BREAKING: Early Voting Results Released, Results Are VERY Good News For America

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Early voting has begun in North Carolina, and the turnout is looking pretty good for Democrats. They are showing an eight-point advantage over Republicans in the state. Anything could happen in the 44 days left until the election, but early voter turnout has been a good predictor of final results in the last two elections.

Back in the 2012 election, Mitt Romney won the state of North Carolina by two points. Republicans had a 5-percent lead in early voter turnout that year. In the 2008 election, Democrats had an 11-point advantage in polling, and Obama won the state that year. This year, Democrats are showing an eight-point advantage in voter turnout, which could very well result in a Clinton victory in the state.

Although Democrat early voter turnout is higher than that of Republicans, unaffiliated voters, and others, a FiveThirtyEight election forecast shows Hillary Clinton having a 42-percent chance of winning the state in November. While this is less than the percentage showing in favor of Donald Trump, the national average predicts Hillary Clinton having a 60-percent chance of winning in the general election.

A New York Times election model shows Hillary Clinton’s numbers rising in North Carolina due to the early voting as well. She now has a 47-percent chance of winning the state.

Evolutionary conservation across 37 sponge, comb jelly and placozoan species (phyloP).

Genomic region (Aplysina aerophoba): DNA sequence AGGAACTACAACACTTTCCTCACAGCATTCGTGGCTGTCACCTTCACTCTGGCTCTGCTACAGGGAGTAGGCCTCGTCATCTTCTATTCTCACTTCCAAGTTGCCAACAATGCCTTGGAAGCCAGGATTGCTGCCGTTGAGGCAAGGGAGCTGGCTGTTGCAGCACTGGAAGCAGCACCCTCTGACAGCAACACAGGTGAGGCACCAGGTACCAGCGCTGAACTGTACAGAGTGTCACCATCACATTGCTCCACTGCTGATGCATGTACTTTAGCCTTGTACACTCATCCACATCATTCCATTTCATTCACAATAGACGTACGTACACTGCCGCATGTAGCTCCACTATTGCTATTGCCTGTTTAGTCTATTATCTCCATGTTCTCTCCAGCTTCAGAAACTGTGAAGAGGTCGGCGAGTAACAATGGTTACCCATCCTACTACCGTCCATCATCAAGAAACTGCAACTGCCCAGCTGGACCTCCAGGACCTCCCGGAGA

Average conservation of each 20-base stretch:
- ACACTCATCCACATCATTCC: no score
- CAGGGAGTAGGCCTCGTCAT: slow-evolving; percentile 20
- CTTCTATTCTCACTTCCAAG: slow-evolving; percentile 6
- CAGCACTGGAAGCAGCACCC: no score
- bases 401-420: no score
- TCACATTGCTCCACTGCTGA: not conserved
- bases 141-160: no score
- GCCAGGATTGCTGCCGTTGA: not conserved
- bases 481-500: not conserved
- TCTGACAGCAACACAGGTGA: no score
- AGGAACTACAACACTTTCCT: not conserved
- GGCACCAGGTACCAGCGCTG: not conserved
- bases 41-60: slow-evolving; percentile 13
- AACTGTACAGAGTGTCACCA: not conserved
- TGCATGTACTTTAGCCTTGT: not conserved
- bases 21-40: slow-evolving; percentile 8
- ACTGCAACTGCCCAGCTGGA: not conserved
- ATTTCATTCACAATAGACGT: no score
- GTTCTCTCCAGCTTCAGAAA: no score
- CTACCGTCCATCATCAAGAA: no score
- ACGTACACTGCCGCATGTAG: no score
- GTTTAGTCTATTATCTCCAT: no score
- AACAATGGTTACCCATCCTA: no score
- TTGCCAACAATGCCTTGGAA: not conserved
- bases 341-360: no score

As far as local government results in this election for North Carolina, it looks as though their current governor, Pat McCrory, could potentially lose his seat this November. According to a Public Policy Polling article, the GOP candidate is on his way to being beaten out by Democrat and North Carolina state Attorney General Roy Cooper.

Information in the PPP article had some interesting questions to ask some of the voters. One of the questions asked was if they had a chance to vote for four more years of Obama or a pivot to Trump’s policies, which would they prefer. An overwhelming majority of people surveyed said they would prefer Obama to Trump 62 percent to 5 percent. The people were then asked the same between Clinton and Trump, with Clinton taking the vote 50 to 48 percent.

Although most voters still see both candidates more unfavorably than favorably, all signs are pointing upward for Hillary in the state of North Carolina.

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